This month, Apple is preparing to finally launch its radical iOS 14.5 update. Despite Facebook’s aggressive advertising campaign against it, the update will fundamentally change the way in which Apple customers interact with their personal data, providing the user with granular control over any applications use of their IDFA (Identifier for Advertisers). Their squabble reflects not only the differing approaches of Big Tech to the developing landscape of personal data regulation, but outlines the potential future of the data market itself.
The 'Privacy' vs 'User Experience' Debate
The protracted and vocal conflict between Facebook and Apple is centred upon Apple’s decision to allow the user granular control over their IDFA. The IDFA acts an identifier for Apple mobile devices, including iPhones, iPads, and iPods. Each device has a unique IDFA allowing advertisers to track that users’ online behaviour. Previously, Apple users would have had to actively withdraw consent to prevent third party access to their IDFA. In the new update the default setting is to automatically refuse Facebook (or any other third party) the ability to access a user’s IDFA.
The conflict has turned bitter in recent months, with Facebook founder and CEO Mark Zuckerberg decrying Apple’s decision as a ‘regression where … small business are severely disadvantaged and competition is diminished’. Facebook’s public stance on the matter is one in which it purports to be defending small businesses interests, asserting that its use of personal data and IDFAs has been done for the benefit of both parties.
However, multiple Facebook insiders disagree.
In interviews given to various media outlets, these insiders claim that Facebook’s primary concern is actually the loss of its ability to track ‘view-through conversions’; where an advertiser is told when a user views their advert and does not interact with it initially, but later makes a related purchase. Apple began IDFA tracking in 2012 as a compromise, and its iOS 14.5 update therefore represents one of the largest changes to the advertising industry since its initial implementation.
Mass opt-outs are expected to be the norm, and the industry anticipates that the bulk of the Apple advertising market will effectively dry up overnight.
'We can provide both...'
Whilst Apple view this update as the latest in a series of measures to outline and improve its data collection responsibilities, a spokeswoman from Facebook has claimed that Apple’s new prompt is ‘designed to present a false trade-off between personalised ads and privacy, when in fact we can provide both’.
History would suggest otherwise.
Facebook has found itself on the receiving end of serious criticism for its handling of personal data in recent years, suffering severe reputational damage as a consequence of scandals such as those involving Cambridge Analytica in 2018, and more recently the revelation that the data of 533 million accounts was stolen in a massive data breach in 2019. Despite Facebook’s claims that this data was leaked years ago and has since been secured, analysts have asserted that the information included in the dataset (such as phone numbers, Facebook IDs, locations, and email addresses) can help data brokers to correlate related information into profiles that could trick two-factor authentication. Facebook’s failure to alert its users to the breach constitutes a violation of various privacy-related reporting requirements, including the GDPR. Ireland’s Data Protection Commission (DPC) has already begun its investigation into this failure, and claims to have received ‘no proactive communication from Facebook’.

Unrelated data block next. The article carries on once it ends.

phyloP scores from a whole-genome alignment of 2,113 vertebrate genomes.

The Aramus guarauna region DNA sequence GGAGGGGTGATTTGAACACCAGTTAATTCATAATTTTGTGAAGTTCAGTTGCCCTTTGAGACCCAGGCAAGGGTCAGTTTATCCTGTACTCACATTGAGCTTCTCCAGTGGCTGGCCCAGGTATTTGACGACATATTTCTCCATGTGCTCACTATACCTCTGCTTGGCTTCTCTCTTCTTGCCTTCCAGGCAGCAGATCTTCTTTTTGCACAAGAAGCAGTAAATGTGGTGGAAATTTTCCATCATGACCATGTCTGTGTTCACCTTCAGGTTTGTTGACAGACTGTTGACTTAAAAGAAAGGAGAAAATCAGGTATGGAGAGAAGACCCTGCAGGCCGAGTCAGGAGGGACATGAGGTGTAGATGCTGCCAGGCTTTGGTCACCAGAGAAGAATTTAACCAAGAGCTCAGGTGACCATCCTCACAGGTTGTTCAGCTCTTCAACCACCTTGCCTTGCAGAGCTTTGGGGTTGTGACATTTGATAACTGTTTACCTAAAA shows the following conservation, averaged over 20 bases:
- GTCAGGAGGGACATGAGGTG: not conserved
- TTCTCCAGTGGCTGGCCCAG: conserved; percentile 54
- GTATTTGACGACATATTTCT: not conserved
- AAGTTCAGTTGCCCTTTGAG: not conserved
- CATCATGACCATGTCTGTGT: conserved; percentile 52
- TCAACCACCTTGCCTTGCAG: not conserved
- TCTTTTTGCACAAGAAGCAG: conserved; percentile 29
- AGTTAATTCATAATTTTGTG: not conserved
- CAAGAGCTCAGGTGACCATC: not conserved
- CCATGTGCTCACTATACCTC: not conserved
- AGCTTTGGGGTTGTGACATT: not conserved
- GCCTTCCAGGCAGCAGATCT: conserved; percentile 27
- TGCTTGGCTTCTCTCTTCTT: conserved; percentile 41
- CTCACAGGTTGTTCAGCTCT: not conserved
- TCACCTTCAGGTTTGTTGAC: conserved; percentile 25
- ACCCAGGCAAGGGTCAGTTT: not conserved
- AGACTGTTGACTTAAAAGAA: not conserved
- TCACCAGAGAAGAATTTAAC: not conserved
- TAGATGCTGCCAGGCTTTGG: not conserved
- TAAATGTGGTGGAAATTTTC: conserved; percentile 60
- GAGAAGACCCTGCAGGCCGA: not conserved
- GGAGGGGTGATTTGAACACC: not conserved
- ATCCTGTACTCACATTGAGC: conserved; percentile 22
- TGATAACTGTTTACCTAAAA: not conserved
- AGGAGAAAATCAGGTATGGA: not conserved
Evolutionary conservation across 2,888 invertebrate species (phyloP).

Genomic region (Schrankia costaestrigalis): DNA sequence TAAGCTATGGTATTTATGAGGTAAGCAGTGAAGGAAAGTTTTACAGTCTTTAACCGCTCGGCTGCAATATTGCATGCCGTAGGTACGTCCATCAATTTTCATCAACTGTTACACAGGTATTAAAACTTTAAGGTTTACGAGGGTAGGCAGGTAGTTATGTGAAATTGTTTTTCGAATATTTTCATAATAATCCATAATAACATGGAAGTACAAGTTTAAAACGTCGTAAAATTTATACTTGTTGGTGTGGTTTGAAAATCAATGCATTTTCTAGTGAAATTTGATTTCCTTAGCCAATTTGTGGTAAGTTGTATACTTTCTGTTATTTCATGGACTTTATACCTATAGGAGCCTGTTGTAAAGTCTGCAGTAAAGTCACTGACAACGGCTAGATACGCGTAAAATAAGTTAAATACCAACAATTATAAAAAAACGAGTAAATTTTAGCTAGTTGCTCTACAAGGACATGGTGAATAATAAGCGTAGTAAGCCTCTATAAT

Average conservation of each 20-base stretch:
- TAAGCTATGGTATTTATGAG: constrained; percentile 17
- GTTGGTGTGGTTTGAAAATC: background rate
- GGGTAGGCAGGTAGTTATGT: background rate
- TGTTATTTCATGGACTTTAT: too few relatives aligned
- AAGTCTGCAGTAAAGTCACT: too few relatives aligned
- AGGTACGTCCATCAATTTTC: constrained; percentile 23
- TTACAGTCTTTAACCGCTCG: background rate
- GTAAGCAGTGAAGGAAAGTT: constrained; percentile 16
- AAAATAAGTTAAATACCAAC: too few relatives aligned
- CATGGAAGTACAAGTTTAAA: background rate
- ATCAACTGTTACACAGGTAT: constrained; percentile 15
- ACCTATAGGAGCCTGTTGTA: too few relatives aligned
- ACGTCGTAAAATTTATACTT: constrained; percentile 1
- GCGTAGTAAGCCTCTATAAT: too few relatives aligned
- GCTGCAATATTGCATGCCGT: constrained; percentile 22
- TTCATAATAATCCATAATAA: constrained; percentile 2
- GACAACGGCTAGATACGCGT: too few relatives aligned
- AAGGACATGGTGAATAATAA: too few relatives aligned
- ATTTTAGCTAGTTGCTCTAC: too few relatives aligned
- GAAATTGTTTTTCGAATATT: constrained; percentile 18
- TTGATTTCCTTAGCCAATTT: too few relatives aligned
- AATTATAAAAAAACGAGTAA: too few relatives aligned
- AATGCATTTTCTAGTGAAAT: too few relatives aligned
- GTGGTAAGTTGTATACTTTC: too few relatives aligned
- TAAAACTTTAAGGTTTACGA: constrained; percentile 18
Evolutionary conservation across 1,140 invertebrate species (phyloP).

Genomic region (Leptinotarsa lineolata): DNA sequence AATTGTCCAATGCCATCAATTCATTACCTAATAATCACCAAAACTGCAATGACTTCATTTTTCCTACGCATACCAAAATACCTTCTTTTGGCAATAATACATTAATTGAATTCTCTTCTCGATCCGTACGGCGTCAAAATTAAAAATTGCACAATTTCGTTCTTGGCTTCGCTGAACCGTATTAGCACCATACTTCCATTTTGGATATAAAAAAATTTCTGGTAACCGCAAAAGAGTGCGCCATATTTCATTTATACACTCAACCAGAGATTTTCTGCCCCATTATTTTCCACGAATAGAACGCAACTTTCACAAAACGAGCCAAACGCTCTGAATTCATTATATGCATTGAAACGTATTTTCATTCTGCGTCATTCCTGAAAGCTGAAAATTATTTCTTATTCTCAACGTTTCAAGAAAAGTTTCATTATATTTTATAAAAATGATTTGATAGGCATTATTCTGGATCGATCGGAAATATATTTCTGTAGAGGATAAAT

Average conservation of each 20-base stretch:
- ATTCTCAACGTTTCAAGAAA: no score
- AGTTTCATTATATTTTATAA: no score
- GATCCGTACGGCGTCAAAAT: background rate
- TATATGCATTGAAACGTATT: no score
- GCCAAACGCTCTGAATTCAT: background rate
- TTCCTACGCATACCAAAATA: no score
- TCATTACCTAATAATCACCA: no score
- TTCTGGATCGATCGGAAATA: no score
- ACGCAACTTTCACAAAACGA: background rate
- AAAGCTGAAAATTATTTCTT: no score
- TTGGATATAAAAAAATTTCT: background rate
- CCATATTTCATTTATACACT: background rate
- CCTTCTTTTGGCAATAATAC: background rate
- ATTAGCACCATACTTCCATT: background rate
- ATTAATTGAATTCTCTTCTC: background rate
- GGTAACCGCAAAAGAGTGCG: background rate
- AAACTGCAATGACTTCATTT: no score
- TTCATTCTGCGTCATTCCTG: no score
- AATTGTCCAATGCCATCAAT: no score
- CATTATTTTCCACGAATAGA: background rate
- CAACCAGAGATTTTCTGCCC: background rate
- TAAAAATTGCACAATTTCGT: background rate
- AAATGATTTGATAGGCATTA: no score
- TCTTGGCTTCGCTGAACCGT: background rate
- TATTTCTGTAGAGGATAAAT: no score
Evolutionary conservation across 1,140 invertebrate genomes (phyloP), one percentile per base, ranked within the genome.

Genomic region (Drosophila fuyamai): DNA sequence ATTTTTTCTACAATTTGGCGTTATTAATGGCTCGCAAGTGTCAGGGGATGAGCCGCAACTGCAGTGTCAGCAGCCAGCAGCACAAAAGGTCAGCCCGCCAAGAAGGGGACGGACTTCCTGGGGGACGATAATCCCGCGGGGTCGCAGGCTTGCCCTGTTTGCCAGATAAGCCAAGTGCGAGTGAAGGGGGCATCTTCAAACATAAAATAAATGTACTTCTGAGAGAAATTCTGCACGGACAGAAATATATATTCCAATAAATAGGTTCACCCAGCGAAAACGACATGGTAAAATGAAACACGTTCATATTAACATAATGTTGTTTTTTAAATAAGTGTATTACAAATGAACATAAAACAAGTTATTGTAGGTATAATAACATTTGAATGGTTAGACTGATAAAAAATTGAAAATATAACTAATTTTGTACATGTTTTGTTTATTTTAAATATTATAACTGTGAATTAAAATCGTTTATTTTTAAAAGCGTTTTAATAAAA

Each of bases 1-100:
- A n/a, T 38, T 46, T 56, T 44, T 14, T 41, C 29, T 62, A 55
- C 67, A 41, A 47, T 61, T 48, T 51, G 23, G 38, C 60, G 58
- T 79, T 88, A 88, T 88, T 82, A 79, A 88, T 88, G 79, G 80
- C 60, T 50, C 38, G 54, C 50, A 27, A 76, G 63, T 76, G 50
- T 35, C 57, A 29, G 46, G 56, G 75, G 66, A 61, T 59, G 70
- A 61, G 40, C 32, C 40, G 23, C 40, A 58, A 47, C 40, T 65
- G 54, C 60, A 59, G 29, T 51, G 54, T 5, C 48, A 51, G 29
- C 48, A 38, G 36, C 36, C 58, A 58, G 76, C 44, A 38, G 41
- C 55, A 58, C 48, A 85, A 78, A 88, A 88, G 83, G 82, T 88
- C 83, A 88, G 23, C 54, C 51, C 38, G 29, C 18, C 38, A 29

Regulation, Regulation, Regulation
Although Apple’s update can be seen as a positive development for the data subject in regards to transparency, purpose limitation, and data minimisation, they too have come under significant scrutiny by data protection regulatory bodies recently. In March 2021, France Digitale (one of France’s largest technology lobbying organisations) filed a complaint against Apple with the country’s data privacy watchdog CNIL. The complaint alleges that Apple’s privacy changes breached EU regulations, as the users of pre-installed iOS applications are automatically subjected to first-party targeted advertising without being asked for consent.
The complaint has been passed to the Irish DPC, but there remains the possibility that the CNIL could rule that Apple has violated the EU’s ePrivacy Directive rather than the EU GDPR. This would not be the first occasion that the CNIL has had to deal with Big Tech non-compliance. In December 2020, the CNIL decided to levy fines of €135 million on Google and Amazon’s European bodies for violating regulations in regards to cookies.
What therefore emerges is a trend of increased scrutiny of Big Tech companies and practices by a growing body of regulatory authorities and legislation, and who are now having to question the consequences rather than purely the limitations of their data processing activities.
Facebook knows that it’s been fighting a losing battle. Despite the ad campaigns, senior leadership’s vocal displeasure, and various filed complaints, iOS 14.5 will be released.
As Apple undertakes its rollout of the update, the public’s knowledge of data processing responsibilities and their own rights as data subjects is likely to only increase. Whilst Facebook and others may be playing ‘catch-up’, Apple’s radical changes should be seen as an attempt to pre-empt this and avoid being caught out and fined. More open and consistent scrutiny of these practices will also likely stem from this discourse as regulatory bodies develop the necessary legislation and precedents.
How the public and Big Tech will react to this new stage of data subject power will likely set a new precedent for the data privacy landscape itself.